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Social Studies

Sportin' Life

By Vincent Williams | Posted 8/30/2006

Last week Bryant Gumbel caused a bit of a media firestorm on his HBO show when he suggested that outgoing National Football League commissioner Paul Tagliabue should show new commissioner Roger Goodell "where he keeps [NFL players union chief] Gene Upshaw's leash." Because of the inflammatory comment, folks are all upset and Gumbel's new gig as an NFL commentator this fall is in jeopardy. I'm a big fan of Gumbel's show, Real Sports, and was watching when he said it, but I didn't expect the brouhaha because, well, I don't watch sports.

And, damn, it's frustrating because I really, really want a piece of this story. The thing is, I don't understand the complexity and texture behind the statement. Yeah, it's a dis and, yeah, I can figure out that Gumbel is saying that the players' union president is the commissioner's bitch. But now I'm done. I tried looking up some background and differing opinions like a real journalist, but it started to make my head hurt after a while. Once again, my sports deficiency bites me in the ass.

I've never liked sports. I mean, I liked going outside and playing, and I really liked playing baseball and soccer. But just sitting and watching some kind of game on TV or talking about stats or any of the other activities that have arisen from our sports culture just bypassed me somehow. And most of the time, it doesn't bother me that much.

Sure, my ambivalence about sports makes interactions with other dudes a little bumpy. Y'know, when you meet someone for the first time, it's social tradition to find some kind of innocuous subject to talk about. Hey, how about that weather? Can you believe these gas prices? And, yes, something about some sports stuff. This is especially true among men. I've lost count of how many times I've been at barbershops and barbecues as guys have gotten to know each other through the eternal ritual of bitching about football teams or basketball stats as I've stood silently by the side. One of my favorite pieces of clothing is a replica of Pelé's Brazil jersey. No reason--I know Pelé was a soccer player and remember him in the inspiring film Victory or, as I call it, Soccer Conquers the Nazis, but really, I just like the way it looks. Can I just tell you that people were yelling "Ronaldo, Ronaldo" at me all summer, and I never knew who they were talking about until a couple of weeks ago?

It's even worse in my own family. My brother and father and I lovingly argue over politics, music, movies, television, philosophy, religion, the best cut of steak, etc., etc., but there always comes a point when the two of them get into it over, I don't know, somebody bouncing or throwing some kind of damn ball, and I have to be quiet and go fetch beers like I used to do when I was a boy. This thing has become a running joke with my wife's family. My father-in-law is a sports fanatic and, like the sun rising, every time I see him, he asks me if I saw somebody bouncing or throwing some kind of damn ball, and I say, "No . . . I don't really watch sports," and then he just keeps talking about it, at which point everyone else in the room snickers under their breath. It's like, he loves me so much that he can't wrap his head around me not knowing anything about sports, so his brain won't let him comprehend this deficiency in my manhood.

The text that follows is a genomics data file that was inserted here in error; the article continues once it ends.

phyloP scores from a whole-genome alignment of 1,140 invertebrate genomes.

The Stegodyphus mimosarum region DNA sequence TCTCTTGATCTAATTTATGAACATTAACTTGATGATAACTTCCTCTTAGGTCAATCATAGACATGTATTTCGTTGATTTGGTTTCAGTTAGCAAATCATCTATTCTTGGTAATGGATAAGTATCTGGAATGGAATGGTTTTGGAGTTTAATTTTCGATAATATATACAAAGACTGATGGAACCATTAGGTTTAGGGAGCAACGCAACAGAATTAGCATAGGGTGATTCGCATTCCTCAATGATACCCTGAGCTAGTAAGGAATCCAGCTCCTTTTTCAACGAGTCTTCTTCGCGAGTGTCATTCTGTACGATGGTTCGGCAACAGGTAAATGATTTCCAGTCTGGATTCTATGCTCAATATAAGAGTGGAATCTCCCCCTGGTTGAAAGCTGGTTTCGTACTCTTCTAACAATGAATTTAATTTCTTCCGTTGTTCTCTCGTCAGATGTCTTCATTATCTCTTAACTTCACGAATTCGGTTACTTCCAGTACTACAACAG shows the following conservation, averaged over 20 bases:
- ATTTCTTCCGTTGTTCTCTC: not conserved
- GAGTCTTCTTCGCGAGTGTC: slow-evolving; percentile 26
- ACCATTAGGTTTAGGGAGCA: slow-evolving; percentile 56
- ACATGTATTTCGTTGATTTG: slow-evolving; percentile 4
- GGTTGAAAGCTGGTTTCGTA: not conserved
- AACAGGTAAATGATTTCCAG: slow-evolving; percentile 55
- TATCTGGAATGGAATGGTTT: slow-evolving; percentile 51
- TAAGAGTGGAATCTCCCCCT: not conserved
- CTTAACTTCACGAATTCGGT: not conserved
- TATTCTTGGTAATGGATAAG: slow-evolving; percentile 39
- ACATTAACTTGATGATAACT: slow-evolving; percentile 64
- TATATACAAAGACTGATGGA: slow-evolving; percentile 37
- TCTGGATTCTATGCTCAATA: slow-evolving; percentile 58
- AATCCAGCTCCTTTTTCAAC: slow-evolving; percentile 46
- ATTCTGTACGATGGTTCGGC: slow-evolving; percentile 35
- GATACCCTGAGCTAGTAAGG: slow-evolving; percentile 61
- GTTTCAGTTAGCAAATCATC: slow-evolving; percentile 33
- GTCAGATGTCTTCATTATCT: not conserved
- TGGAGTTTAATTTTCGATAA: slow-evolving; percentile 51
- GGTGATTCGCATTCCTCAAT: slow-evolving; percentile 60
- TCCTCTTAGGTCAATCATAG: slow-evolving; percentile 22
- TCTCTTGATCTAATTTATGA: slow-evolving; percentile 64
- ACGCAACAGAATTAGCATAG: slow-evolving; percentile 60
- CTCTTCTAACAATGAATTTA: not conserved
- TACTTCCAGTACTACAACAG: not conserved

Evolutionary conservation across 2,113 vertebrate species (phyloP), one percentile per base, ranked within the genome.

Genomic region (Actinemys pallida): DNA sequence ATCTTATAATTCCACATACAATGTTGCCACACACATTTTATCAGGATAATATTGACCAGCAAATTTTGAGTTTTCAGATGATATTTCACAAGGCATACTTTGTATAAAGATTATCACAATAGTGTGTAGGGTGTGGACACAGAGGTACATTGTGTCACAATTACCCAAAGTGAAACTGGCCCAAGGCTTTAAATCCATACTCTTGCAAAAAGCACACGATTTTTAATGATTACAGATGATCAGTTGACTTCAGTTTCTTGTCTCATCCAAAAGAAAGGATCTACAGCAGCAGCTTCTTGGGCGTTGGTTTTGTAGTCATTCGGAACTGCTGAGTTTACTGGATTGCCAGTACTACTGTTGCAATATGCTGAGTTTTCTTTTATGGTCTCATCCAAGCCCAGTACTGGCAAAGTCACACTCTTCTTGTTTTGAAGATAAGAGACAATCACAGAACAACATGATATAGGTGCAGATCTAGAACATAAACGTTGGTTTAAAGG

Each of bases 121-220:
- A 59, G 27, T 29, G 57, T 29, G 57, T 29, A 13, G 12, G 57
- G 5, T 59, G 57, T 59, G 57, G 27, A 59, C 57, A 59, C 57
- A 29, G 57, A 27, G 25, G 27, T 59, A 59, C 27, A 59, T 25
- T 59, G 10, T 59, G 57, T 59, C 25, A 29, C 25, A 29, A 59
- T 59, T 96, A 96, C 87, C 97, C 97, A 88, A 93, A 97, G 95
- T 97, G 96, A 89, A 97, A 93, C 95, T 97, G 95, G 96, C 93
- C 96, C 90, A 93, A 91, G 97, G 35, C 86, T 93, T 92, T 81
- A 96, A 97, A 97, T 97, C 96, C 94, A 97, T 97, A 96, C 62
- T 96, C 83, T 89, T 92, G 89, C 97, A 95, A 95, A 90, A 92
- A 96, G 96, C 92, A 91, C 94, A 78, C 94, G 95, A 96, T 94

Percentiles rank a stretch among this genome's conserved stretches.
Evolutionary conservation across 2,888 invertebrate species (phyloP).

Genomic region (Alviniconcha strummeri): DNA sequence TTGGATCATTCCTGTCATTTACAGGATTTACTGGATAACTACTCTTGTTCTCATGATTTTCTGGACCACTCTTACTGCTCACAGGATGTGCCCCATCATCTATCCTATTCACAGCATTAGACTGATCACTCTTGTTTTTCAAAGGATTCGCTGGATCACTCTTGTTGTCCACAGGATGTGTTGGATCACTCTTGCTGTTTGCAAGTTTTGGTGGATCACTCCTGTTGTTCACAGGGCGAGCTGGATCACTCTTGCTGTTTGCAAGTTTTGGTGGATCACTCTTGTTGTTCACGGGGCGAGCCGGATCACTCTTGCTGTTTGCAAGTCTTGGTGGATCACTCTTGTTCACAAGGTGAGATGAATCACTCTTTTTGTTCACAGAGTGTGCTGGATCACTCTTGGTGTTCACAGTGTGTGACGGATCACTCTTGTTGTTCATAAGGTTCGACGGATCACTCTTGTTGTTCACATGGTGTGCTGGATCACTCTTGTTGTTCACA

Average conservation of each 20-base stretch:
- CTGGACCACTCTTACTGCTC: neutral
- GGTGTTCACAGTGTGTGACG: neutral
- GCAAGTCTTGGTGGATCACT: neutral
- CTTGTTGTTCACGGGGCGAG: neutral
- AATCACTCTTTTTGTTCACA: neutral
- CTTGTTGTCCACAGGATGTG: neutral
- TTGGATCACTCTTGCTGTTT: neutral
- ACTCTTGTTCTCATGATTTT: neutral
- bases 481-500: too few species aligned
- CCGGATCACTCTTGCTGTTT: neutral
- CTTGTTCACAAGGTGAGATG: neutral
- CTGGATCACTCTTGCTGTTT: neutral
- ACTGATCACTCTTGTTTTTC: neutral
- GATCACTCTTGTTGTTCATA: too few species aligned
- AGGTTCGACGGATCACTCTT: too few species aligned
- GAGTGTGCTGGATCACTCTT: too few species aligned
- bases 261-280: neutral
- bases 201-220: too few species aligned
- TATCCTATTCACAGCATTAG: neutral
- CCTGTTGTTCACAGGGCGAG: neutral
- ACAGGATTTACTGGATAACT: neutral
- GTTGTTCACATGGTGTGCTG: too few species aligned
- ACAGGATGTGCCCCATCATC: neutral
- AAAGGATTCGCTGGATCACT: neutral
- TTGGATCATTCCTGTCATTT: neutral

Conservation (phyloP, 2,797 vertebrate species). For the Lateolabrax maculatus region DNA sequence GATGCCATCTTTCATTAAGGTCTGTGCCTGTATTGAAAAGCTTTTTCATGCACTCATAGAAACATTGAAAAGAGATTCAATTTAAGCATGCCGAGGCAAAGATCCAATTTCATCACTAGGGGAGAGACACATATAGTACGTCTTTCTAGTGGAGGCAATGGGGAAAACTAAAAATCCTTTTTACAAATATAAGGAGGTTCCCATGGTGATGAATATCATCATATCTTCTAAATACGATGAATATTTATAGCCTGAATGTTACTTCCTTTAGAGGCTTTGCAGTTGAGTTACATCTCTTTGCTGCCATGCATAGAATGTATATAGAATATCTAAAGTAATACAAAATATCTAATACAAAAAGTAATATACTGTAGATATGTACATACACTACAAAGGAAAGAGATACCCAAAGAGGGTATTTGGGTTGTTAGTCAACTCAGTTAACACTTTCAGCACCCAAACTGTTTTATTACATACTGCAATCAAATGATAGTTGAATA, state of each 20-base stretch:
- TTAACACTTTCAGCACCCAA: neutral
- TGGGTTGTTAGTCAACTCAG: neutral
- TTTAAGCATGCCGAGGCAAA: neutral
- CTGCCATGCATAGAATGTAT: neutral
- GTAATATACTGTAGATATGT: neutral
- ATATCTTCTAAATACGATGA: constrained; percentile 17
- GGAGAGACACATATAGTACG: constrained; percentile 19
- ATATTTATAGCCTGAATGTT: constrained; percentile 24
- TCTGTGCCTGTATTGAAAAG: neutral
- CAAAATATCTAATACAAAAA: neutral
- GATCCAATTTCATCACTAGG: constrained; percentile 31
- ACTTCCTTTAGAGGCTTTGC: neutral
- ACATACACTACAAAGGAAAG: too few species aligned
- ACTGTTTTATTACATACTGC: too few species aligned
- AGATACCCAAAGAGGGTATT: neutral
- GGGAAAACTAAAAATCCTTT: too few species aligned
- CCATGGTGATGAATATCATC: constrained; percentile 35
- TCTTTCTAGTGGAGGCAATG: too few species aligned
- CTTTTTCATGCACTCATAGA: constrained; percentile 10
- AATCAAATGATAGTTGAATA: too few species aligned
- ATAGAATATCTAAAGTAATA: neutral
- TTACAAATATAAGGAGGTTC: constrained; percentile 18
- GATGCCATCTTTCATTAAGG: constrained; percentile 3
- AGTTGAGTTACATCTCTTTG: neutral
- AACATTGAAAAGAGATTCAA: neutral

But even with all that, it's only touchstone moments like this when the sports thing is problematic, because sports are tightly entwined with the issues of race that interest me. In A Hard Road to Glory, author and tennis legend Arthur Ashe theorized that sports have such an appeal in the African-American community because it has historically been one of the few venues in which black folks can't be cheated. If someone scores more points than his opponent or crosses the finish line before her opponent, it's almost impossible for racism and bigotry to take that away. This column's mission statement is to examine and explore issues of race, class, and culture in America, (y'know, while slipping in references to The Jeffersons). Arguably, there is no subject that encompasses all of these facets like sports.

So I read those types of insights from Ashe and watch documentaries like Hoop Dreams and see cats like Stephen A. Smith or, yeah, Bryant Gumbel who brilliantly articulate these issues in sports, and go, "Boy, I wish I could do that!" But then, I say the same thing when I see Dr. Mae Jamison: "Boy, I wish I could be . . . an astronaut!" Sigh. Some things just aren't for some people. Maybe next week there will be a controversy about racist imagery in Japanese anime. That I can talk about!

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